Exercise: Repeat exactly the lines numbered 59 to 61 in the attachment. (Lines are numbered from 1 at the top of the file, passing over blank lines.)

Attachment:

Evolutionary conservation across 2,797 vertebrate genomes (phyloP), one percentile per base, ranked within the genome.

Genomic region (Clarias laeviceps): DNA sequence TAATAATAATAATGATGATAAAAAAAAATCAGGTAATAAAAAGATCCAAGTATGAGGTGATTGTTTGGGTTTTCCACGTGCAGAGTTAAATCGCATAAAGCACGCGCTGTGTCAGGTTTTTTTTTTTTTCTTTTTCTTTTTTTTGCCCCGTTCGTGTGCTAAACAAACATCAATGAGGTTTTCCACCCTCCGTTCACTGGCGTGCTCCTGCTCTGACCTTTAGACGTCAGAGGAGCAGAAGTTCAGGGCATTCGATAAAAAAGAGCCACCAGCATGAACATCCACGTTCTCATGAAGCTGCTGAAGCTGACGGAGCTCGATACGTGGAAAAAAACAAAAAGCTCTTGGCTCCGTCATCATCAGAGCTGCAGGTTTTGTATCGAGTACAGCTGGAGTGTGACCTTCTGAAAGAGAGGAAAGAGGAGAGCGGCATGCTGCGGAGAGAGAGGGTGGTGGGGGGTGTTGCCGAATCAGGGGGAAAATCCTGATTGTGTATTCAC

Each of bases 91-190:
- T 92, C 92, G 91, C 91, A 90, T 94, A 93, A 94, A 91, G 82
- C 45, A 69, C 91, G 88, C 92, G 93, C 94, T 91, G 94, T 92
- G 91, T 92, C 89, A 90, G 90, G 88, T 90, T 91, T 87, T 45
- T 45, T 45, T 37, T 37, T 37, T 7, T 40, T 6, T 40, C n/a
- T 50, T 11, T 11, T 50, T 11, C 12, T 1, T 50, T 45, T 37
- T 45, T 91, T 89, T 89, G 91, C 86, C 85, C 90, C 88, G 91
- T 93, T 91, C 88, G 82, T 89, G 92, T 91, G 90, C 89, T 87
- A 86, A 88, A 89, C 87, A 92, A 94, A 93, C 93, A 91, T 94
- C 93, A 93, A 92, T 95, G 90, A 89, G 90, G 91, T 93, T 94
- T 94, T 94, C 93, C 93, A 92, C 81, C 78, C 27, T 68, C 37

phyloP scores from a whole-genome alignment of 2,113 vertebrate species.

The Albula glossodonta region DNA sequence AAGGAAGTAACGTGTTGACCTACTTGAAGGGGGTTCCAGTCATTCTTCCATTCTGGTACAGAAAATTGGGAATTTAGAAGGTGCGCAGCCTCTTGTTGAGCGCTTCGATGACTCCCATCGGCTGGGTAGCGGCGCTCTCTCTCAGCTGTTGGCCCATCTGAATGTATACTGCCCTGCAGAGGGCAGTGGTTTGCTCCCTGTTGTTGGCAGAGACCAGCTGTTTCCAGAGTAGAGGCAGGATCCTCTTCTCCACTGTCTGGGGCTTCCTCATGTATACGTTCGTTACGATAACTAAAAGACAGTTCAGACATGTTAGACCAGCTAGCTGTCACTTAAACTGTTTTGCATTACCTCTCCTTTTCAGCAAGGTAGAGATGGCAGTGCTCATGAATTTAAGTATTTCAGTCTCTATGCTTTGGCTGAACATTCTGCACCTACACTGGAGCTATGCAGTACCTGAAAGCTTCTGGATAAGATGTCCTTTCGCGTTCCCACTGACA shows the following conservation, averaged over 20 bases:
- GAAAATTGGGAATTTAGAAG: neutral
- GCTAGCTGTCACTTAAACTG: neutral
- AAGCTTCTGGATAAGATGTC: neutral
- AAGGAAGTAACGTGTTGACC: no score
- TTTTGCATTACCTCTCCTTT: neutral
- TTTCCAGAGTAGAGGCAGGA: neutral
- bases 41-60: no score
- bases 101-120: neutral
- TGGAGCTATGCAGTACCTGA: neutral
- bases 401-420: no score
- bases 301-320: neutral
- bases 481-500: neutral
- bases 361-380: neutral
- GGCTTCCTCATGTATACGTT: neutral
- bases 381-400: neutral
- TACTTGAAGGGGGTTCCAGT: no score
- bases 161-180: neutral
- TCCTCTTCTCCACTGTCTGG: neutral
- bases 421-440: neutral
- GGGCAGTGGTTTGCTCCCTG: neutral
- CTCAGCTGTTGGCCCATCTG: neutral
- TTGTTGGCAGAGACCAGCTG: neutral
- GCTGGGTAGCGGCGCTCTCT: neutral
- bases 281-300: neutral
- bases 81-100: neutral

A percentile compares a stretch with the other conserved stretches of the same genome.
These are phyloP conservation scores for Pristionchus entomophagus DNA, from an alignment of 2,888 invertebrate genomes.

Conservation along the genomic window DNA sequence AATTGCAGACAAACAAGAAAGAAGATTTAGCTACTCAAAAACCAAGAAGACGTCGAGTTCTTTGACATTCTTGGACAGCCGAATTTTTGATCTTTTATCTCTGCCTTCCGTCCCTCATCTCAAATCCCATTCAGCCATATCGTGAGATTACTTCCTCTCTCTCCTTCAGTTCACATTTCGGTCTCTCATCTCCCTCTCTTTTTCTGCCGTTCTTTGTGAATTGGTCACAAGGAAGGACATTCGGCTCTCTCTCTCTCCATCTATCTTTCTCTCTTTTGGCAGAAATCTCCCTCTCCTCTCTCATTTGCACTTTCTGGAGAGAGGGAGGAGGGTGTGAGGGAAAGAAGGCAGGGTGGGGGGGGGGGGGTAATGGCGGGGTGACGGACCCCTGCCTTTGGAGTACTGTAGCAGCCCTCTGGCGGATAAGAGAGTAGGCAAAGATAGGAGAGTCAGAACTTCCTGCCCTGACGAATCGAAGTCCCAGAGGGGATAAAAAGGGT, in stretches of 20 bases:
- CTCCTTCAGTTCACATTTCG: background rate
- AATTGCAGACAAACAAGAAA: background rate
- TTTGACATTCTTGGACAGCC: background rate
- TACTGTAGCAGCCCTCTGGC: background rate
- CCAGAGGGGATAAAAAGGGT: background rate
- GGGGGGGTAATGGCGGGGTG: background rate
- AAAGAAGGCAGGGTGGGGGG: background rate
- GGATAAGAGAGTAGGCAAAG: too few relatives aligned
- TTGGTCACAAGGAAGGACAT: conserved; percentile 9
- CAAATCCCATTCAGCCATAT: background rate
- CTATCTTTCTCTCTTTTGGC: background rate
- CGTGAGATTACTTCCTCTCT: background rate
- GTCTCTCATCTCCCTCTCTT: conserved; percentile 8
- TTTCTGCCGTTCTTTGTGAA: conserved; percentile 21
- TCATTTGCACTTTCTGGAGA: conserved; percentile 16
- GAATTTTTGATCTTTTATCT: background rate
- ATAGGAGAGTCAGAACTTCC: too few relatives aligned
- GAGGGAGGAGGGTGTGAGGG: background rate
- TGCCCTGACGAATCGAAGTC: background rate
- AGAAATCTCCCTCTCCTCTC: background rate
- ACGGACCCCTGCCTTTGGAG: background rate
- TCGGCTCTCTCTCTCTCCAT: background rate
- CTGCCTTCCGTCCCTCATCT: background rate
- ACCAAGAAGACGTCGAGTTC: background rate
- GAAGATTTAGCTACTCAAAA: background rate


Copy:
- GAATTTTTGATCTTTTATCT: background rate
- ATAGGAGAGTCAGAACTTCC: too few relatives aligned
- GAGGGAGGAGGGTGTGAGGG: background rate